Monthly Archives: May 2015

IDES Lecture – Religion in Ancient Mediterranean Comedy

Erin Moodie, assistant professor in the Languages and Cultures Department at Purdue University, will present “Religion in Ancient Mediterranean Comedy: Character, Context, and Content” on Tuesday, May 19th at 3pm in the Beckman Auditorium.

This talk will provide a broad introduction to the religious contexts of Greek and Roman comedy, as well as the comic genres’ depiction of deities and religious practices. From the Dionysia festival in Athens to Jupiter’s deus ex machina in Plautus’ Amphitryon, religion is central to ancient comedy, providing structure, atmosphere, and significance to events on and off the stage. Sponsored by Greek and Roman Studies.

History of Cycling in Illinois Focus of Lunch and Learn

Bicycling was the most popular sport in America from 1890 until 1930, and cycling had a direct impact on social progress in race, class and gender.

Illinois Wesleyan University Information Literacy Librarian Chris Sweet will explore this largely forgotten history, particularly Illinois’ importance as home to several bicycle manufacturers. Sweet will present “The History of Cycling in Illinois” May 14 as part of the Lunch-and-Learn series offered in partnership by McLean County Museum of History, Illinois Wesleyan and Collaborative Solutions Institute.

Sweet is currently working on a scholarly history of cycling in Illinois and will discuss some of his preliminary findings during the presentation. In a blog post, Sweet writes that cycling’s popularity as a sport around 1900 was rivaled only by baseball. “Bicycle racers were well-paid celebrities and races routinely attracted thousands of spectators. The social elite were members of cycling clubs with private clubhouses.”

Yet cycling’s popularity cut across class lines. Sweet writes that the Memorial Day weekend Pullman Road Races in Chicago in the 1880s were reported to have attracted 100,000 spectators. And in terms of equality, the bicycle gave women “a greater measure of independence and contributed to important advances” in women’s rights. In addition, “a few great early bicycle racers were African Americans who advanced racial equality through sport,” Sweet writes.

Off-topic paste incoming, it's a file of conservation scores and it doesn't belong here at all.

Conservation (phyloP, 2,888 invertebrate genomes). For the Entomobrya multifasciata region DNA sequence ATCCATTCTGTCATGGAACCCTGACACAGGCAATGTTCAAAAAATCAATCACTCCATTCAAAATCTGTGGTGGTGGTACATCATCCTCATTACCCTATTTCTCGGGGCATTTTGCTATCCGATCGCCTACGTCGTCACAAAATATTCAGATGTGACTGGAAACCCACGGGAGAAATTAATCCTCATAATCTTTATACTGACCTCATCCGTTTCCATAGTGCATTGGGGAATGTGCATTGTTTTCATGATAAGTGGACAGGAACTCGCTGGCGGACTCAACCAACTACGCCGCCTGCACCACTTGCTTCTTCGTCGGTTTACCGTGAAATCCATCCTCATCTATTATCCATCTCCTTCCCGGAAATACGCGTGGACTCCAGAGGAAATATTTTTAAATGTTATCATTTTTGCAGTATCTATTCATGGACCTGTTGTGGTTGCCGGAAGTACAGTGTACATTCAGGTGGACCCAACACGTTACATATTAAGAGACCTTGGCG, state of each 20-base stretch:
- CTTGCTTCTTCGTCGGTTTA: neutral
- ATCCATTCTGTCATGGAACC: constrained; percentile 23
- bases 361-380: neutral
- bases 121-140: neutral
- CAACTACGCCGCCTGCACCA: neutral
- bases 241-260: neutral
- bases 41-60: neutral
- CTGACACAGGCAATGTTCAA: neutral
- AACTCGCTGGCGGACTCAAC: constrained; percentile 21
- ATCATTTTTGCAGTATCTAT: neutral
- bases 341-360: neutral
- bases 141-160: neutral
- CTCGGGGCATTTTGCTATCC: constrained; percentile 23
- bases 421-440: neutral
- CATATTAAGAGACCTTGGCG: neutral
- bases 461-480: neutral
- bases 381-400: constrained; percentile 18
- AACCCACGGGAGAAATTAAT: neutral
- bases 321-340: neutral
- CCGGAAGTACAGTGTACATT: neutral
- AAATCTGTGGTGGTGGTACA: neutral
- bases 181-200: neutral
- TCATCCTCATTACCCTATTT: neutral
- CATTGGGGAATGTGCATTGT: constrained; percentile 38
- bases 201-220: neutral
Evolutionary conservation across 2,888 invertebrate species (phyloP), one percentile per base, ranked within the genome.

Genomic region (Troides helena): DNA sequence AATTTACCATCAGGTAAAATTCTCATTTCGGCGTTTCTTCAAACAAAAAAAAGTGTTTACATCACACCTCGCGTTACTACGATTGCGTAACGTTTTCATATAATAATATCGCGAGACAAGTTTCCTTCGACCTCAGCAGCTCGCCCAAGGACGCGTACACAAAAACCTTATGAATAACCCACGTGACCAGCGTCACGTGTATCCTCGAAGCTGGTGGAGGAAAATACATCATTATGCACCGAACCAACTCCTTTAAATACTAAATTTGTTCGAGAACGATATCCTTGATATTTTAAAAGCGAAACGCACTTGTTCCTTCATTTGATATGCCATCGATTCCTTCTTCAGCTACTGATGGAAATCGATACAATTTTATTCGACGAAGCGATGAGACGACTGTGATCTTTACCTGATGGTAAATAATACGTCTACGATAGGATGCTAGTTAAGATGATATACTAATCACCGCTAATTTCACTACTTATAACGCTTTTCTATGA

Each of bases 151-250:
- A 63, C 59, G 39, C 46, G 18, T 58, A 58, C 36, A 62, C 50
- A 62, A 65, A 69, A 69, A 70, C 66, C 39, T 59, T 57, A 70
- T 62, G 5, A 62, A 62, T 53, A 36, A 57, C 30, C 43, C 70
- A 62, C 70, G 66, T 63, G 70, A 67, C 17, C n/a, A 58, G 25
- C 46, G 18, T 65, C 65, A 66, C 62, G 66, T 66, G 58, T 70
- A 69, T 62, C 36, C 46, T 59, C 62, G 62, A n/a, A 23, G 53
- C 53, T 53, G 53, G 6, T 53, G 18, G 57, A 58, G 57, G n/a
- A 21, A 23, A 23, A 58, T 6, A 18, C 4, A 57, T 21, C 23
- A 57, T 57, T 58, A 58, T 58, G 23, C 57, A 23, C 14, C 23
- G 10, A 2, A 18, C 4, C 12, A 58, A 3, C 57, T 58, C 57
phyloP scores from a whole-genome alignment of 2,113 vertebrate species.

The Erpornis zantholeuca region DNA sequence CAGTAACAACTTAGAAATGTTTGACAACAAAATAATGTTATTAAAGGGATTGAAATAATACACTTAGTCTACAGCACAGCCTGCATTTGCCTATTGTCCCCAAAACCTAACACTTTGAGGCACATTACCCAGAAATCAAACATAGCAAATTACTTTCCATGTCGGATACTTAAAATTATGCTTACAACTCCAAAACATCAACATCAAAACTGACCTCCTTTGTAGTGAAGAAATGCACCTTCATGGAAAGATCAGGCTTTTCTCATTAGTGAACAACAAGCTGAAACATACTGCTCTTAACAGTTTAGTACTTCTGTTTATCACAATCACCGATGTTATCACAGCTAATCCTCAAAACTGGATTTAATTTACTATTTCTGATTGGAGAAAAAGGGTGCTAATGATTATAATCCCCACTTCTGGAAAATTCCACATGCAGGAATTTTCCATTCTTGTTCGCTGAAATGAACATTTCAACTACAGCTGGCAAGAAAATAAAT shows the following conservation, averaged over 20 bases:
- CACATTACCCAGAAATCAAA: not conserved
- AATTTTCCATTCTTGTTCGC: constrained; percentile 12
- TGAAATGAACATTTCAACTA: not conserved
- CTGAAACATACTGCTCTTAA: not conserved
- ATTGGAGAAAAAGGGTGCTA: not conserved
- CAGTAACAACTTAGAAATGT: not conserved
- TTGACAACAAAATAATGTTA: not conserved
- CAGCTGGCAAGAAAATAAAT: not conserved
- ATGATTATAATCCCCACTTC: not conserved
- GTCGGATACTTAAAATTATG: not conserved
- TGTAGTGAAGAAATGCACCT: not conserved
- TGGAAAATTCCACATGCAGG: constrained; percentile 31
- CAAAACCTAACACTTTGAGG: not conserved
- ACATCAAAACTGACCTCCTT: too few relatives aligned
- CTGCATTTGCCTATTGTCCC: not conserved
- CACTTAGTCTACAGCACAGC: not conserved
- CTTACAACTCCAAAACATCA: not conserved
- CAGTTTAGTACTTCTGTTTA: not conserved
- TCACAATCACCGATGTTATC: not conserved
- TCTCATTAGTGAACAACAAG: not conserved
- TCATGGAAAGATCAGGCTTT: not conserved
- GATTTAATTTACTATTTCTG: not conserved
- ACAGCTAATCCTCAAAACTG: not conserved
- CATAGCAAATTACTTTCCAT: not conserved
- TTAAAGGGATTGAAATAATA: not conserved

The session begins at 12:10 p.m. in the Governor Fifer Courtroom, McLean County Museum of History. Attendees are encouraged to bring a brown-bag lunch to the free event.


By Mallika Kavadi ’15

A 10-man bicycle (circa 1900). Photo courtesy of

A 10-man bicycle (circa 1900). Photo courtesy of

Intercultural Communication Workshops

stella_smOn Friday, May 8, Stella Ting-Toomey from California State University, Fullerton will be on campus to present and lead discussions on intercultural communication. Please see below for descriptions of the two sessions and access to related reading materials.

Ting-Toomey’s visit is sponsored by the Mellon Center, International Office, and Office of the Provost. Please direct any questions to Associate Dean of Curricular and Faculty Development Lynda Duke or Director of the International Office Stacey Shimizu.

Morning General Session
Open to staff and faculty
10-11 a.m., Beckman Auditorium, The Ames Library

Understanding the Culture Shock Experience and Communication Style Patterns of International Students on Campus

This general session will introduce the key concepts related to the roller-coaster culture shock experience of international students in adjusting to the U.S. campus. Factors that shape the culture shock experience and the potential communication gaps among the international students, faculty, and staff will be highlighted. Suggestions for managing the culture shock experience of international students productively will be offered.

Afternoon Faculty Workshop Session
1-2:30 p.m., 201 State Farm Hall
(Please RSVP to by Wednesday, May 6 if you plan to attend)

Facilitating the Intercultural Adjustment Process of International Students with Enhanced Communication Style Strategies and Practices

This faculty workshop will examine the underlying cultural values that shape potential communication style differences in international students in the classroom. Interactive exercises will be used to deepen awareness, empathy, knowledge, and skill sets in faculty-international student interaction. Recommended practices for serving international students with enhanced communication competencies will be provided.

Suggested reading materials (3 chapters, listed below) areavailable on Moodle:

– Bennett, J. M., & Bennett, M. J. (2004). “Developing Intercultural Sensitivity: An Integrative Approach to Global and Domestic Diversity.” In D. Landis, J. Bennett, & M. Bennett (Eds.), Handbook of Intercultural Training (3rd ed.). Thousand Oaks, CA: Sage Publications.
– Ting-Toomey, S., & Chung, L. (2012). “What Is the Connection Between Verbal Communication and Culture?” Understanding Intercultural Communication (2nd ed.). New York: Oxford University Press.
– Ting-Toomey, S., & Chung, L. (2012). “What Are the Ways to Communicate Nonverbally Across Cultures?” Understanding Intercultural Communication (2nd ed.). New York: Oxford University Press.

In addition, the Handbook of Intercultural Trainingand Understanding Intercultural Communication are both available on reserve in The Ames Library.